Years ago, at a dinner party in Jackson, Tennessee, I found myself surrounded by members of a distinctive subculture: potato chip engineers. The casual question, “What do you do?” led to a detailed explanation of a machine in the local Pringles factory. The Pringles are spread out in a line as they are shaped and baked, and then those lightweight, brittle crisps have to be shifted into a stack to be sealed in a can. It takes a carefully calibrated machine to get that job done without breaking them all.
There are all sorts of reasons that a robot is a better Pringles stacker than a human worker could be. Our clumsy fingers get in the way, we get bored and lose focus, we wear out our tendons performing the same task over and over, we carry germs that have to be kept out of the food, and we need breaks to eat, go to the bathroom, and sleep. (To our credit, a machine is much less likely to create a tutorial showing people how to make their Pringles stand up in a circle just for the fun of it.)
As machine intelligence improves, more and more factory jobs are being transferred from humans to robots. But, as much as we like to imagine a future paradise where we lay around and let the robots do the heavy lifting, humans actually need work. At a Communications Forum program on neurodiversity we co-sponsored earlier this year, I learned that the strongest predictor for mental health and quality of life for people on the autism spectrum is employment. Whether our brains are considered typical or not, work brings us social interaction, stimulation, purpose, and a sense of belonging.
What do we do in a world where humans need work, but work doesn’t need humans? We’ll discuss these issues in more depth at our Hollomon Memorial Symposium on May 10. For now, I have three questions:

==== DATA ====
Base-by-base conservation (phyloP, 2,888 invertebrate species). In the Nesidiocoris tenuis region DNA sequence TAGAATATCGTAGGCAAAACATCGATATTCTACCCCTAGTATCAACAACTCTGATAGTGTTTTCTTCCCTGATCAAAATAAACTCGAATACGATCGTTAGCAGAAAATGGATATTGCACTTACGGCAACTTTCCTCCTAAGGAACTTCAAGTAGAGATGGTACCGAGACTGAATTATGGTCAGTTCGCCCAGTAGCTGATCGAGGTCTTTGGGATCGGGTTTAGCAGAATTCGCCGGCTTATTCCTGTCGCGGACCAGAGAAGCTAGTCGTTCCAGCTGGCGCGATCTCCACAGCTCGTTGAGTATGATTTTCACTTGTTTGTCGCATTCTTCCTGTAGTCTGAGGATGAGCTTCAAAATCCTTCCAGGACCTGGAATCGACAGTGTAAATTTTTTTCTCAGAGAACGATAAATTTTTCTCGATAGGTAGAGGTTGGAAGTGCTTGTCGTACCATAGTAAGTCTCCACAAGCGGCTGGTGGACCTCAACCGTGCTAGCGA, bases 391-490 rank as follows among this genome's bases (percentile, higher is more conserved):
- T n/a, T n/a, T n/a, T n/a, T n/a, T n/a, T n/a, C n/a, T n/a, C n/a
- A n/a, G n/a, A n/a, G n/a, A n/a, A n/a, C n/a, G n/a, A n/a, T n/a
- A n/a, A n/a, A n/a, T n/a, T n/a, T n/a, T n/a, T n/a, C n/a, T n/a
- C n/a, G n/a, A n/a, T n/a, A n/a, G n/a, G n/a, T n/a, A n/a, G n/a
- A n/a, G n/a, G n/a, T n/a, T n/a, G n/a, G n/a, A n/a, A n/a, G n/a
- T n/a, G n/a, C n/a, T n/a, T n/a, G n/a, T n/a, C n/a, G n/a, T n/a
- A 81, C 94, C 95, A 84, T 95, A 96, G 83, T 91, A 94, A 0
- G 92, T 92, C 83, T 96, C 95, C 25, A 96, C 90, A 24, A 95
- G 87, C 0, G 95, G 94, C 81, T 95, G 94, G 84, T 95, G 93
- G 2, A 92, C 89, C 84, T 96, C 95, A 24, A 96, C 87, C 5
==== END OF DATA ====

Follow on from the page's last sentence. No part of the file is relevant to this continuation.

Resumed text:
At MIT, we take pride in being makers. Creating something is a source of dignity for many Americans, whether we are the inventors and engineers or we are the laborers who assemble the parts into a new whole. As machines take over assembly lines, what do we owe the workers who are losing their identity as makers?
Americans, especially white men, are ambivalent about the kinds of jobs that are more available in our current economy: service professions and health care, which have traditionally been seen as women’s work. How can we shift our attitude towards work to recognize the dignity in healing, helping, and creating a stronger community?
The greatest strength of the human brain is its flexibility. When needs change, humans create new roles and learn new jobs. Machines are usually very good at doing one thing. If we’re not careful, we could end up with a lot of fancy Pringles stackers and no one who wants to buy Pringles. How can we adapt and reuse our machines so that we don’t waste our economic and environmental resources?